Joe Robbie never got those five years. On Jan. 7, 1990, he died of respiratory failure.

At the time of his passing, Joe had just three of his nine living children listed as trustees: Tim, Janet and Dan. Those three would run the team. Michael was demoted to overseeing stadium operations, and Elizabeth, the widow, was named vice president of the Dolphins, in an advisory role. But Joe hadn’t fully explained that plan to his family, and some Robbies were surprised by the deal with Huizenga. They thought Tim, Janet and Dan had staged a power grab and were ignoring the wishes of the rest of the family.

“When Dad died, things fell apart,” says Janet. “There were problems immediately. I mean, immediately.”

Elizabeth was furious at Michael’s demotion, and at the fact that just three of her children were being given all the power. She stayed furious. When she died, 22 months after her husband, she essentially cut Tim, Janet and Dan out of her will.

The fuse had been lit.


When rich people fail, others ridicule. And when rich people’s children fail? That brings out a special kind of schadenfreude. Those spoiled brats! Observers of the unraveling Robbie affair, including some in the media, might as well have ordered up popcorn and sodas as they sat back and watched with glee as the drama unfolded.

At one point, Michael sent a memo to the entire Dolphins organization, declaring repeatedly that “I, alone” would make decisions. “I don’t think Michael ever knew it was part of the stadium deal that he couldn’t be a trustee,” says Janet. “[My dad’s] intentions were really good, but he didn’t tell anybody what was going on.” Mistrust quickly grew into an outright family brawl.

“The main point he made about his estate plan,” says Deborah, “was to leave the team for his family to enjoy forever.” But Joe Robbie’s big family suddenly seemed too big. Elizabeth had delivered her first child at age 20 and her last at 40, so some of her kids had never really lived in the same house. Some grew up in Minnesota, others in Florida. The one thing that had connected them all was the Miami Dolphins, and now they were fighting over that.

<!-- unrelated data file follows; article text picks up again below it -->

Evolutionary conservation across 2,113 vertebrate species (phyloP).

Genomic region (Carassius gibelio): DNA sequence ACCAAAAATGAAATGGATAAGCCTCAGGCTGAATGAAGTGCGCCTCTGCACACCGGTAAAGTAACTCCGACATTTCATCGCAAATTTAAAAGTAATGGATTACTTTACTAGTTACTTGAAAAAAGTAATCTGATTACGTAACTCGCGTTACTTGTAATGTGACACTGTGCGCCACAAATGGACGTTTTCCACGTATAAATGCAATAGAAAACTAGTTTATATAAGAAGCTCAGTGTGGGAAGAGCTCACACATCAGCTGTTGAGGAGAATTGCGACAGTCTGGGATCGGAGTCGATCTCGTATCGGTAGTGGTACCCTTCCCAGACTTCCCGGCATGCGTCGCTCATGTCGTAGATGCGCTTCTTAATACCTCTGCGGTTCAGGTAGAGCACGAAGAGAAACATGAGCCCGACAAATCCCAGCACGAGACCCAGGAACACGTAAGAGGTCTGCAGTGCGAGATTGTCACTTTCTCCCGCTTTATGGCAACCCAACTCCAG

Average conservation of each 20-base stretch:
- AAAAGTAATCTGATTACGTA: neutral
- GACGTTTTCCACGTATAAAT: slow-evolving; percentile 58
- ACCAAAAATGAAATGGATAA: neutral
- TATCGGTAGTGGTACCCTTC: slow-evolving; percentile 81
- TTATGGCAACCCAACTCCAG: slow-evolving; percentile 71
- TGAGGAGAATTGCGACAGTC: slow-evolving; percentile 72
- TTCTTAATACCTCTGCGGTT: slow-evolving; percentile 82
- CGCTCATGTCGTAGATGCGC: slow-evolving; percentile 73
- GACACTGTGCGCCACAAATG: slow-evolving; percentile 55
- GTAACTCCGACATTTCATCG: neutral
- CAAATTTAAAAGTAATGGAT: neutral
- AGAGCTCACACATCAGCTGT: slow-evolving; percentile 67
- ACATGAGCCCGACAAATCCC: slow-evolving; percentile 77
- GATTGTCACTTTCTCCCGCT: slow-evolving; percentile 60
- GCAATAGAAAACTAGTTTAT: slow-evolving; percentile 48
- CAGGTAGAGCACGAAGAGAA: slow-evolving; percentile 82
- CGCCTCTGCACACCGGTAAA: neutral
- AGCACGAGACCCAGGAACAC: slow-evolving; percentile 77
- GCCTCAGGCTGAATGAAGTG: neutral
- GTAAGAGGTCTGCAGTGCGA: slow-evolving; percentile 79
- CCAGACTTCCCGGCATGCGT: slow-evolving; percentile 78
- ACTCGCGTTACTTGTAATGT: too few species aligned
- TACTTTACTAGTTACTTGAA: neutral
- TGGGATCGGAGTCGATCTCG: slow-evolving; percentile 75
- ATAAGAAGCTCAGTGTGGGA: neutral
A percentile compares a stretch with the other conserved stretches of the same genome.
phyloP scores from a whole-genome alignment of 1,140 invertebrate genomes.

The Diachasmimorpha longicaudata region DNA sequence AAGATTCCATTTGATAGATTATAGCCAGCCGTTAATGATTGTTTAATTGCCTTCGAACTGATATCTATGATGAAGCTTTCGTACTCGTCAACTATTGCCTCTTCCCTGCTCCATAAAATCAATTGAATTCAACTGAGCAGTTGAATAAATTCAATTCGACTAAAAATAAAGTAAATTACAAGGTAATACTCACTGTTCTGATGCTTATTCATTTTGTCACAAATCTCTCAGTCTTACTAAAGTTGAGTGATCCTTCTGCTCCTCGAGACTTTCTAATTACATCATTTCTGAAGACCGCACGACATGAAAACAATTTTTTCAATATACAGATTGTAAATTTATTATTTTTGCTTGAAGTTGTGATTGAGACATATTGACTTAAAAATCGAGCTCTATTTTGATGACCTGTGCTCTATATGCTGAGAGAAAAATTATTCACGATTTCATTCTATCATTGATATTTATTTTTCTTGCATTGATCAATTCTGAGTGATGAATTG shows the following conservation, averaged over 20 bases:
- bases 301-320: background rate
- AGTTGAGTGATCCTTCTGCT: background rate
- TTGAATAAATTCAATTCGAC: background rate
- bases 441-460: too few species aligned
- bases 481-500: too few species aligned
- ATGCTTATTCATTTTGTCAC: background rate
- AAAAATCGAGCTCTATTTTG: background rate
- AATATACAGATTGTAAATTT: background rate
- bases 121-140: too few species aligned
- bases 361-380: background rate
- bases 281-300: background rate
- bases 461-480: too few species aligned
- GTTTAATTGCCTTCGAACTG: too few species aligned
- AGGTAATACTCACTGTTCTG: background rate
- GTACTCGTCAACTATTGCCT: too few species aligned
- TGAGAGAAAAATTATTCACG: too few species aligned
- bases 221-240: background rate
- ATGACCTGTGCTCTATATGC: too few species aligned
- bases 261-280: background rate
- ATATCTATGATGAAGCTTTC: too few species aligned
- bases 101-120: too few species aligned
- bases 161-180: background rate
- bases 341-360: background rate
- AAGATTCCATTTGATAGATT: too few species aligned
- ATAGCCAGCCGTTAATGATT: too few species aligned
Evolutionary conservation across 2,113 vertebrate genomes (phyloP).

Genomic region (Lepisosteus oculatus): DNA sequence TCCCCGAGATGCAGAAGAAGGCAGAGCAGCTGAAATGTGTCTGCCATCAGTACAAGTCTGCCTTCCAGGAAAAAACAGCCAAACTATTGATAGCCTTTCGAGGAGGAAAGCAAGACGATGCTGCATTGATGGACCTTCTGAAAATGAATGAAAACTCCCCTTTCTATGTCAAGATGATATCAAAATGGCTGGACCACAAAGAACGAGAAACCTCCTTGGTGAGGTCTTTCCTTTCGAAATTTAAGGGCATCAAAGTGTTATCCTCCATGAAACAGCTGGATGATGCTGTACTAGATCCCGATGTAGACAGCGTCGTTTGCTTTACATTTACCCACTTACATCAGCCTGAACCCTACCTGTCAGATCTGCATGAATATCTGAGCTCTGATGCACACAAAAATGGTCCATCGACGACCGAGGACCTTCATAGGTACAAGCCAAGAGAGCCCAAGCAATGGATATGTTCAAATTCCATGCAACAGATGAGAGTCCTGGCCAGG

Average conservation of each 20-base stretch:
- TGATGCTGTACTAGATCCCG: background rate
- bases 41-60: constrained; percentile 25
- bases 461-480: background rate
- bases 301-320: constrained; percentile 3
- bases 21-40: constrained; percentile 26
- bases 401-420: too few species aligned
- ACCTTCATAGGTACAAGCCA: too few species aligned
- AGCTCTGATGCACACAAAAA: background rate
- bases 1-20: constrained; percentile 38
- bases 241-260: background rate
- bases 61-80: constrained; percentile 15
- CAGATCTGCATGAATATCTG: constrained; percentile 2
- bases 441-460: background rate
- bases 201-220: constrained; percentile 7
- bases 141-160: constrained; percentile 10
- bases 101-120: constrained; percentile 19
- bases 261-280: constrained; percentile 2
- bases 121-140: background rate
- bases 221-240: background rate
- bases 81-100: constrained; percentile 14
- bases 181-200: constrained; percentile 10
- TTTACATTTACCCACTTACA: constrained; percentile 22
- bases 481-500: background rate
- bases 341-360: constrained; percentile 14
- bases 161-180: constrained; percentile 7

Because the team had remained in Joe’s name, every one of his children had to pay estate taxes—and they quickly fought over that too. Tim, Janet and Dan insisted that the Dolphins were worth $68 million—the lower the value, the lower the estate taxes. But the other siblings insisted the value was closer to $88 million—Elizabeth’s estate controlled 30% of the team, and they wanted to maximize the value of that 30% in case they sold it.

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Most businesses are valued based on revenue, profits and growth. NFL teams, however, are not like most businesses—they are worth whatever an incredibly rich person will pay for them. They are toys for billionaires, and this would hurt the Robbie children, who were forced to pay estate taxes based on what the team might fetch on the open market, not based on any business model. They couldn’t figure out how to pay those taxes and keep the team—and they were bickering instead of working together.

In July 1994, Joe Robbie’s children sold his baby. Huizenga bought the 85% of the team that he did not already own. The total proceeds from the sale were reported at $109 million, but $43 million of that immediately went to estate taxes. Each Robbie child immediately received a $3 million check; a bit more would come later.

But the Robbies paid a price too. As Diane, the oldest child, put it: “This whole thing has destroyed [our] family.”


If you wanted to find Michael Robbie in the 1990s, a good place to start was the police blotter. In February ‘94, he was arrested for possession of crack cocaine. A few months later, authorities in Boca Raton, Fla., responded to a call that he was walking in traffic. They chased him back and forth across Northwest 20th Street twice, then arrested him. Again.

In March 1995, a sheriff’s deputy chased Michael’s green Chevrolet for 9.3 miles, at speeds of up to 75 mph, before he finally pulled over. A sergeant found him with his pants around his knees. The sergeant said Michael appeared to be “confused and disoriented.” Michael failed to appear in court twice. Eventually, two experts would declare him unfit to stand trial. By ‘96, he was living at a state-run mental health facility. His attorney said that his condition had been “undiagnosed.” Perhaps more telling of his state: In 2000, a Dolphins’ Super Bowl VII ring appeared for sale on the Internet. Inscribed on one side were the words PERFECT SEASON, in honor of the Dolphins’ 17-0 record in 1972. On the other side, J. MICHAEL ROBBIE, after the fourth-oldest Robbie child, who had worked in Miami’s ticket office that year. The highest bid: $10,000. The auctioneer chose not to sell the ring.